If you’re getting a tooth extracted, you may be wondering how long your mouth will be sore after the procedure. Though it varies from person to person, there are some things you can do to ensure that your recovery goes as smoothly as possible and that you feel comfortable enough to get back to your normal daily routine quickly. Read on to learn more about the process of tooth extraction, what the healing process entails, and how you can care for your mouth after tooth extraction at affordable dentist near me.
What to Expect Before, During, and After Tooth Extraction
Planning for a tooth extraction involves many considerations, including how you’ll get around while it heals. What can you eat or drink? How long will your teeth ache afterward? How much is that cheap dentist going to cost? Below are answers to some of these questions. You might also have concerns about getting an affordable dentist near me, so read on! If these issues feel familiar and you’re wondering if now’s a good time for treatment, call us today. We serve patients in Ann Arbor, MI and would love to help you make your smile brighter.
Aftercare at Home
Ice is a quick, inexpensive way to alleviate pain. Pack some ice in a plastic bag and hold it against your face or cheek for 10 minutes at a time. This will help reduce swelling and relieve pain from any extracted teeth. It’s very important that you follow all instructions given by your dentist; if s/he says something hurts, don’t ignore it! You may also want to schedule a consultation with an affordable dentist near me in case you need treatment like stitches or antibiotics (but if you do end up needing stitches, rest assured they’ll be far less painful than getting them done in person). And make sure you have easy access to pain relievers, so you can pop some as soon as necessary.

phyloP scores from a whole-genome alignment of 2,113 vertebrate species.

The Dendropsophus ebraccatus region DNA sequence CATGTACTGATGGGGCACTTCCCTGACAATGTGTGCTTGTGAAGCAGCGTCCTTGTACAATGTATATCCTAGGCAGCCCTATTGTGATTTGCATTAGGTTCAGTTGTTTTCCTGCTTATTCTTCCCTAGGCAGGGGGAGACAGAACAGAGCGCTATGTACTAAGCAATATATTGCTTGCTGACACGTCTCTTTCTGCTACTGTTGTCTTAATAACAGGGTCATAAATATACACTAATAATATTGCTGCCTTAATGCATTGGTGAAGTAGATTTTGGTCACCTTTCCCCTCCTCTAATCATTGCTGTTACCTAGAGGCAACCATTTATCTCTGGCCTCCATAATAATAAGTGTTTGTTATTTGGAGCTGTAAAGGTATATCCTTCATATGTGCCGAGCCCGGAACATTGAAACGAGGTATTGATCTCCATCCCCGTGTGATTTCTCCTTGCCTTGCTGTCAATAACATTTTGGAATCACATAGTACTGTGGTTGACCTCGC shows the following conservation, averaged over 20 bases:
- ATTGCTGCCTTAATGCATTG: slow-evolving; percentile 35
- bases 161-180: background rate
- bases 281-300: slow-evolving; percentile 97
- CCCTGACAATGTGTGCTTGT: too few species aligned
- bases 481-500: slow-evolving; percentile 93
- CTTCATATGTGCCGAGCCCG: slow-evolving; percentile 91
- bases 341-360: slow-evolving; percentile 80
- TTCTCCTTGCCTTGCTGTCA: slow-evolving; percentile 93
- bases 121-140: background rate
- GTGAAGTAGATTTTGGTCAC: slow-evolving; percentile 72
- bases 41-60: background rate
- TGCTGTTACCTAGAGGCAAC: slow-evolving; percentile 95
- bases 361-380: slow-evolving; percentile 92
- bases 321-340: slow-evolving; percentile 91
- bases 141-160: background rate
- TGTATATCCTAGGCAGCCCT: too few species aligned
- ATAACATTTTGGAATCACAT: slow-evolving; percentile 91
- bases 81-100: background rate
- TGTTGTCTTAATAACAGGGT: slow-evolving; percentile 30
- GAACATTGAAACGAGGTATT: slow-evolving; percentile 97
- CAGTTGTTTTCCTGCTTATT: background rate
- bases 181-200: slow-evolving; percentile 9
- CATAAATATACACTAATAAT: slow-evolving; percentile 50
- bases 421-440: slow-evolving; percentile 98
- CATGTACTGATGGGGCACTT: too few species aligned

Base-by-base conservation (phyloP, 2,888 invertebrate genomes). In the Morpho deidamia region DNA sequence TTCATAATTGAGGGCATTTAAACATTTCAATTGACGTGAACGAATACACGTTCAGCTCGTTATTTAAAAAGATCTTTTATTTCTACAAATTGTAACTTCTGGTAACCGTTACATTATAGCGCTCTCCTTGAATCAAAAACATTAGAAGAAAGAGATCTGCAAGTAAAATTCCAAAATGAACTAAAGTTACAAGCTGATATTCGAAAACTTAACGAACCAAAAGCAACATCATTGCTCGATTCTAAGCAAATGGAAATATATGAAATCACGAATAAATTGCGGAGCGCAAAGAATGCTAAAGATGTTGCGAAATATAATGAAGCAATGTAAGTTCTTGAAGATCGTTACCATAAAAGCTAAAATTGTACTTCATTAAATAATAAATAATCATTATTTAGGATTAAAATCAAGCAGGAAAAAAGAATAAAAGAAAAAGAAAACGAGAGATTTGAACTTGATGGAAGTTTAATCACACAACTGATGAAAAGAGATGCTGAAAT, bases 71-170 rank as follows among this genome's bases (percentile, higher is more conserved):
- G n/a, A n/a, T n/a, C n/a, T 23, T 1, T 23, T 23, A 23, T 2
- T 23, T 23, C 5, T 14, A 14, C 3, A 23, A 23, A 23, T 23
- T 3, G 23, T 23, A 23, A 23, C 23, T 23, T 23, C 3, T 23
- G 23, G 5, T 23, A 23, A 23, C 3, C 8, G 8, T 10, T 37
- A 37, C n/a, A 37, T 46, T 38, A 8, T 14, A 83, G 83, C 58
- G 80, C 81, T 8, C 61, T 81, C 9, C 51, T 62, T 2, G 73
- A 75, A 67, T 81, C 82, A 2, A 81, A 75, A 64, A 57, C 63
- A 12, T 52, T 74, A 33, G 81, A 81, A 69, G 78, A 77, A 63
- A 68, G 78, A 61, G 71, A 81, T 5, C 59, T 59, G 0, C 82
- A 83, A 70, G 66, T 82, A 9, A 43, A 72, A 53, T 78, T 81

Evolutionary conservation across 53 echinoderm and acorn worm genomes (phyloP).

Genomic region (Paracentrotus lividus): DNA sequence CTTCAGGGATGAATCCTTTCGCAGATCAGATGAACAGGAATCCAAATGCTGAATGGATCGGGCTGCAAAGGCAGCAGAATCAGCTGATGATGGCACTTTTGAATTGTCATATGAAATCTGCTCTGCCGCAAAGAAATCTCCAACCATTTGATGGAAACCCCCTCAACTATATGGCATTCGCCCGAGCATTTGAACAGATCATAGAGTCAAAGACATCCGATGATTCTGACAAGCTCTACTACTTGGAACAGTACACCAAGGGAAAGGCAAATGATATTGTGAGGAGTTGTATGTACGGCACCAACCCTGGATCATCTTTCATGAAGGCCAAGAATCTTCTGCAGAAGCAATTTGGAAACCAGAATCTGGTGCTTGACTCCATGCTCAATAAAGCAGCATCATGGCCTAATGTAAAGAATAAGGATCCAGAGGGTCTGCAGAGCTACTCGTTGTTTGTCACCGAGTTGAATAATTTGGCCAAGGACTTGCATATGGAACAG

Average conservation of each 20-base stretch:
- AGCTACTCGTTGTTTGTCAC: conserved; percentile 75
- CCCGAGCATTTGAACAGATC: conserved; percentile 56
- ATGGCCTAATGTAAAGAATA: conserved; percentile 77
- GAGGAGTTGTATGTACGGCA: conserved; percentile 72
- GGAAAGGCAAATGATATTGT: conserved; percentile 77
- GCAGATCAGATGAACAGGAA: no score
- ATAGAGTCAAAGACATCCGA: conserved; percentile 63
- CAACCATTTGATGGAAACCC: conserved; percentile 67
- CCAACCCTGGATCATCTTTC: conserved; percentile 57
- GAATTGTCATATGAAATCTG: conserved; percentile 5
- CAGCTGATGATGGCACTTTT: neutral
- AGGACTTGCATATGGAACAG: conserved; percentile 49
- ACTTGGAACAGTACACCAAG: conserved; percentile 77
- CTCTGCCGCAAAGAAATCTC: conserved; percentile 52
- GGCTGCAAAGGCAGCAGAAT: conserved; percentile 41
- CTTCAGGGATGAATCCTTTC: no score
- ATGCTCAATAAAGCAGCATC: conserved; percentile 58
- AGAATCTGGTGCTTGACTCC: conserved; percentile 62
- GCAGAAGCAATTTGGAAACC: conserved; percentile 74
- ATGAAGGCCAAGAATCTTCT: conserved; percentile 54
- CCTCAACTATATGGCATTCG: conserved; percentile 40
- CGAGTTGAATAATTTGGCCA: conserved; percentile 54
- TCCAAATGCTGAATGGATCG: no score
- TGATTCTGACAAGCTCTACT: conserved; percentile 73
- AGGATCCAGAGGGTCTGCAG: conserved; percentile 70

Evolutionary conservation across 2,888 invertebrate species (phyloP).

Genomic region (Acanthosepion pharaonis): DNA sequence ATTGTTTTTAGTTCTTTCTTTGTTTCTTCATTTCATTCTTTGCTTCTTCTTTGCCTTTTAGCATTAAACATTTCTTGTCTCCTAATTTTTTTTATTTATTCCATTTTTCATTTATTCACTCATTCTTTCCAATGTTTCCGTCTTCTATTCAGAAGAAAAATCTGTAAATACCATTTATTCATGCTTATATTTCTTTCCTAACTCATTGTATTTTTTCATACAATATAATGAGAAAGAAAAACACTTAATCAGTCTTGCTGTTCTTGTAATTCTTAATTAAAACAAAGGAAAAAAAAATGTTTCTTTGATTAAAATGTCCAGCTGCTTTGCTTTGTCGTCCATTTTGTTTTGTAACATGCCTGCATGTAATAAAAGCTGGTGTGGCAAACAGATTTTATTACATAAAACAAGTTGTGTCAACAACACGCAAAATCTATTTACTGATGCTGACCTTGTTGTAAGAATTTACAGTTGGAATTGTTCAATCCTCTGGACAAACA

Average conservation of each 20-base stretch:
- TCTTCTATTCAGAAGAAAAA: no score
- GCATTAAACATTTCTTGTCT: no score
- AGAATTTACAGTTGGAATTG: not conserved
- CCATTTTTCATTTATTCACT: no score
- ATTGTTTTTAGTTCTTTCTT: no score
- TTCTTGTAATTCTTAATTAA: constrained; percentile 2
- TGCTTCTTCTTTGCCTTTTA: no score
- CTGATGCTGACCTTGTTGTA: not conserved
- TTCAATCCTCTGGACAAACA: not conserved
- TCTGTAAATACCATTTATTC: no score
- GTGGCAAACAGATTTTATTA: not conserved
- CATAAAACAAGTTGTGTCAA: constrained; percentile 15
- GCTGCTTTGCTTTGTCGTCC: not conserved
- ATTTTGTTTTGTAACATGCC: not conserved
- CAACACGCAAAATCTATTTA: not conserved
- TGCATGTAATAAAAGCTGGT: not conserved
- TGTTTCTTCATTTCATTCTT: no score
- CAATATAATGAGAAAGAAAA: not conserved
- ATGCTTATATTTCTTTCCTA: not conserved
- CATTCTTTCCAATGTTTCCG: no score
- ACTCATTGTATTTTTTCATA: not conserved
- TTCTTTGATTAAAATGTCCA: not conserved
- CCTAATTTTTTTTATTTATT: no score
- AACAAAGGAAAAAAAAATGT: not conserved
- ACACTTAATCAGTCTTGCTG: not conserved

Brushing and Flossing Tips
One week following an oral surgery procedure such as a tooth extraction, visit an affordable dentist near me to have sutures removed and get necessary prescriptions for antibiotics. The following week, follow-up with a visit to see your affordable dentist near me or periodontist if you experience any problems. During those first two weeks, it’s important that you avoid hard foods that could interfere with healing. If there is swelling or infection around your wound site, continue taking antibiotics until you no longer experience symptoms. Once healing has taken place in two weeks, carefully return back to normal eating habits while staying on top of brushing and flossing twice daily.
Eating and Drinking Tips
After you’ve had a tooth extracted, it’s vital that you don’t eat or drink anything for about four hours. After that, eating and drinking can be a bit painful. Try to eat soft foods like mashed potatoes, soup or yogurt until things get back to normal. Some people may have a harder time than others with eating and drinking post-extraction; if that happens to you, ask your dentist if it’s OK for you to use an over-the-counter pain reliever like ibuprofen while they heal up. For best results, continue using nonsteroidal anti-inflammatory drugs (NSAIDs) as prescribed until any swelling goes down in a day or two.
When Should I Return to The Dentist?
First, be sure to visit an affordable dentist near you . Dentists who do not have specialized training and experience in oral surgery may put you at risk for dry socket. An oral surgeon will typically perform a teeth extraction near me , and if he or she does not have specialized training in it, there’s a chance that a serious complication like dry socket could occur. Some things you can do at home that can help prevent complications like dry socket
Preventing Dry Socket
Dry socket occurs when a blood clot that forms in a natural socket at a time when teeth have been extracted doesn’t form fully. The best way to avoid dry socket is by carefully cleaning and caring for your until all your stitches are out. Many dentists will also prescribe pain medication in order to help with any discomfort you may be experiencing as well. Dry socket can usually be treated with antibiotics, but if it continues, more serious treatment is needed.